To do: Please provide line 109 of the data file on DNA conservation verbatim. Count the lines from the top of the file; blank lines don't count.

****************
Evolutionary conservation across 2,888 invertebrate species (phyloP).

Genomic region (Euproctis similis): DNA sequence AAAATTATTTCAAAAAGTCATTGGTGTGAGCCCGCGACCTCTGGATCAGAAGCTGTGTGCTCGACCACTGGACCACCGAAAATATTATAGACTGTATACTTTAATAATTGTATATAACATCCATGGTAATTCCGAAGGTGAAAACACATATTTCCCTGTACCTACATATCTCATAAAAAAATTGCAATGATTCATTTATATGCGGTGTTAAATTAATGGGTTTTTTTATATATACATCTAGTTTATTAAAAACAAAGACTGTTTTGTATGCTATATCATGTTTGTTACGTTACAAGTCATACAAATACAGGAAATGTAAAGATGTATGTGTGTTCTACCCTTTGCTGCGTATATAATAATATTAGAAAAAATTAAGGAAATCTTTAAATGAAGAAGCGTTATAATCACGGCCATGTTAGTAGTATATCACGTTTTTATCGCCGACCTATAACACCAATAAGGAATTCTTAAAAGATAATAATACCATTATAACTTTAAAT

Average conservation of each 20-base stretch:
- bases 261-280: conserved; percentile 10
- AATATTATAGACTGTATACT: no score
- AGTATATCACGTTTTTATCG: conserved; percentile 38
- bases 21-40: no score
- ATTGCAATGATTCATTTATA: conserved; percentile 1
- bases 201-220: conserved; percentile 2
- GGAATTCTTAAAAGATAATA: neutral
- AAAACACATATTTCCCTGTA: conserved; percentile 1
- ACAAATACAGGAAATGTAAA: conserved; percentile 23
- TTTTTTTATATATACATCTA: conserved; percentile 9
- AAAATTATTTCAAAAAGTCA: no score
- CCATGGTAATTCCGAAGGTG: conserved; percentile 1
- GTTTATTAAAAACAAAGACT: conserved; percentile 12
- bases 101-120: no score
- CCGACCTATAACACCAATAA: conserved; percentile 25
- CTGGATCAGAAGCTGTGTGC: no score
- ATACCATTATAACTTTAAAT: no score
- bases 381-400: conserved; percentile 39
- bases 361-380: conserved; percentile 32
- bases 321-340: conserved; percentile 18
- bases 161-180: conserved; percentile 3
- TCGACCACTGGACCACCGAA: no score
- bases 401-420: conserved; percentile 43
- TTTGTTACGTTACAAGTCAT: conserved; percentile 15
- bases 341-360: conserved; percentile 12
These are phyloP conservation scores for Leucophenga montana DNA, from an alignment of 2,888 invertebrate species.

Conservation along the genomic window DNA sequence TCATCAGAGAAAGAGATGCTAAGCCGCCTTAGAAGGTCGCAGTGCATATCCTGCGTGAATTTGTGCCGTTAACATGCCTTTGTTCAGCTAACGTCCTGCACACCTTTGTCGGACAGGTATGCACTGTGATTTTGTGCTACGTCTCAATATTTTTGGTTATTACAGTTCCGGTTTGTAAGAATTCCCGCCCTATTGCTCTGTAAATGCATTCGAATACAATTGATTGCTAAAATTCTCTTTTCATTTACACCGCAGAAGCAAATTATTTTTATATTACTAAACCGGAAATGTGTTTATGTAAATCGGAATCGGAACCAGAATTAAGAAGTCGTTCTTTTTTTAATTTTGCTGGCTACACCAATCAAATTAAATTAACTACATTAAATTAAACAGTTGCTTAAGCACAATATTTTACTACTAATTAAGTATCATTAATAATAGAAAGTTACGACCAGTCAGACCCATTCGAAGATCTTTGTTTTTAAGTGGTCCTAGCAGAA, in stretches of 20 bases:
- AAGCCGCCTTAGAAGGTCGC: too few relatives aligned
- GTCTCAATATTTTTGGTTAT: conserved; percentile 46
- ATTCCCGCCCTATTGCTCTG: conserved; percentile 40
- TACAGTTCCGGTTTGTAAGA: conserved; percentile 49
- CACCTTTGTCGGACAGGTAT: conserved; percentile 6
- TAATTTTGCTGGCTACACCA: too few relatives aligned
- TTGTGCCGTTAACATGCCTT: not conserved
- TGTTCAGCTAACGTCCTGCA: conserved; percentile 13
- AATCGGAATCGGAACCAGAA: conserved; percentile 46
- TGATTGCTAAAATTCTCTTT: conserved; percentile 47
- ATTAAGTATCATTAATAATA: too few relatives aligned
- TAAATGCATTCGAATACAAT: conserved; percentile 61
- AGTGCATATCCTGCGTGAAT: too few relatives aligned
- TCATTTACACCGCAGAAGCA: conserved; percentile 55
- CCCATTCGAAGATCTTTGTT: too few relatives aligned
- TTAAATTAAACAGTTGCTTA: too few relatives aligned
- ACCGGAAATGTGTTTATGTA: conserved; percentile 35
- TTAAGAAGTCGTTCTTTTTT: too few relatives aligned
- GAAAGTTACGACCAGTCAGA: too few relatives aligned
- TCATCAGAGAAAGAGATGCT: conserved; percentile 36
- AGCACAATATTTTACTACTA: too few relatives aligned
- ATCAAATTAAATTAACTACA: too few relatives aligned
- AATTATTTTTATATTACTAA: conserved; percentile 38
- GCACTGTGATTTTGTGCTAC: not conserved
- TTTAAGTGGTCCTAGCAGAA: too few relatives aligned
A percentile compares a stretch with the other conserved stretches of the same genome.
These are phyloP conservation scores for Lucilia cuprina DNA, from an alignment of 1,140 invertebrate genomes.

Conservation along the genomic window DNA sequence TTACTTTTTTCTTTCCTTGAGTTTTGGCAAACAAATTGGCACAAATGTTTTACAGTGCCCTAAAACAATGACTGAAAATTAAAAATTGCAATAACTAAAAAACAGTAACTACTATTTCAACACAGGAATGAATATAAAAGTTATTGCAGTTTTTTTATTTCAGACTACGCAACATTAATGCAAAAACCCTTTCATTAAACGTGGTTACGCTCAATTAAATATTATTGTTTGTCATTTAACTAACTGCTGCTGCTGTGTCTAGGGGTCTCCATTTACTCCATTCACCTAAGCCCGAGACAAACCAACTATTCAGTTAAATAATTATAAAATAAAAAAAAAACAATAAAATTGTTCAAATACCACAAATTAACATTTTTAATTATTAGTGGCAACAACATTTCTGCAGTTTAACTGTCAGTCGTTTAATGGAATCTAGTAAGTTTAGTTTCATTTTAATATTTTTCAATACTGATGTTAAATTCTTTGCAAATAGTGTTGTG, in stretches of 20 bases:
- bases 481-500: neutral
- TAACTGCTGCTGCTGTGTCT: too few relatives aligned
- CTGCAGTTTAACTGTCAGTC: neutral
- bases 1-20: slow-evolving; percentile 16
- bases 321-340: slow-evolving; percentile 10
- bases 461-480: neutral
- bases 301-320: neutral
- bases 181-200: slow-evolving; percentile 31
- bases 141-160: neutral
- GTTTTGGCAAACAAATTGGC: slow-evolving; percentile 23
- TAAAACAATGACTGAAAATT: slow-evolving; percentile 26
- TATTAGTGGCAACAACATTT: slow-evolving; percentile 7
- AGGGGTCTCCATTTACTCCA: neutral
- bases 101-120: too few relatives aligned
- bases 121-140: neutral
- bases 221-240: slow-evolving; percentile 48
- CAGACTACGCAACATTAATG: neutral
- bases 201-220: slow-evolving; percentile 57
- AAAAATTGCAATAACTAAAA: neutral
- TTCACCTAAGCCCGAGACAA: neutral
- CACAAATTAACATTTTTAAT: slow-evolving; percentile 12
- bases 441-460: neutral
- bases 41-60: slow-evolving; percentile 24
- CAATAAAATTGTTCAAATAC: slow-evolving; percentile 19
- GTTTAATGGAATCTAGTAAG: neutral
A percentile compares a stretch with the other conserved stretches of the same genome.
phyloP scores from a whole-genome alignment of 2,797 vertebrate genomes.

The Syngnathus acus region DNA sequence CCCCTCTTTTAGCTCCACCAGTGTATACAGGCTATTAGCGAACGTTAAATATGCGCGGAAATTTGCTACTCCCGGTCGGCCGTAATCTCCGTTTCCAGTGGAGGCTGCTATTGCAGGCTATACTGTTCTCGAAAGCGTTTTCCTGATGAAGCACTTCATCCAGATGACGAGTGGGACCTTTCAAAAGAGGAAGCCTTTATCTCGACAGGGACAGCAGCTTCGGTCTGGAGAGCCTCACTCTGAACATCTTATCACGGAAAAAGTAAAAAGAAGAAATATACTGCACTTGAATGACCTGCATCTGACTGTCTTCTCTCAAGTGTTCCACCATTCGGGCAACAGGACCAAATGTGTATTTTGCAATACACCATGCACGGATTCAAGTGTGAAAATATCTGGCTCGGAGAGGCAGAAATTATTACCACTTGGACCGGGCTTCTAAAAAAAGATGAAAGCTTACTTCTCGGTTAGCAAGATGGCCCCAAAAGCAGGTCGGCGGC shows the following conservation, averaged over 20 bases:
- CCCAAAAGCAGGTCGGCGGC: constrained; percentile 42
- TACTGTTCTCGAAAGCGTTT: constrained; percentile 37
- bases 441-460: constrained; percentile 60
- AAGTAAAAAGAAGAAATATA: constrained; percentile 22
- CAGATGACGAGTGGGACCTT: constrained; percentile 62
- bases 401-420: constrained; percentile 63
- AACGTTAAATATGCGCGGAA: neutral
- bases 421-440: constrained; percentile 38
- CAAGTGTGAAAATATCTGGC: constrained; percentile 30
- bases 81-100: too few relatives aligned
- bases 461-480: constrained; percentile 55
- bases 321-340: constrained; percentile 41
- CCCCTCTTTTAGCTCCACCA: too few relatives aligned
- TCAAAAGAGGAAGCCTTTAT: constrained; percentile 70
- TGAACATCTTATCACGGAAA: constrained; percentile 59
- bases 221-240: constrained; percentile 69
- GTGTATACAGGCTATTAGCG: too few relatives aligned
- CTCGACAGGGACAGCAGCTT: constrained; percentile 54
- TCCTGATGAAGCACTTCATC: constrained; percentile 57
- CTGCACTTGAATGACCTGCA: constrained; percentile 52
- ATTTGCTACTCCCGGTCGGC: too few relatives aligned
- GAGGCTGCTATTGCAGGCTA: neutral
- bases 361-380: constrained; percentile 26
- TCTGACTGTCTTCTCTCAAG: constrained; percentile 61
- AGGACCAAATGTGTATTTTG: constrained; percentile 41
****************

- bases 361-380: constrained; percentile 26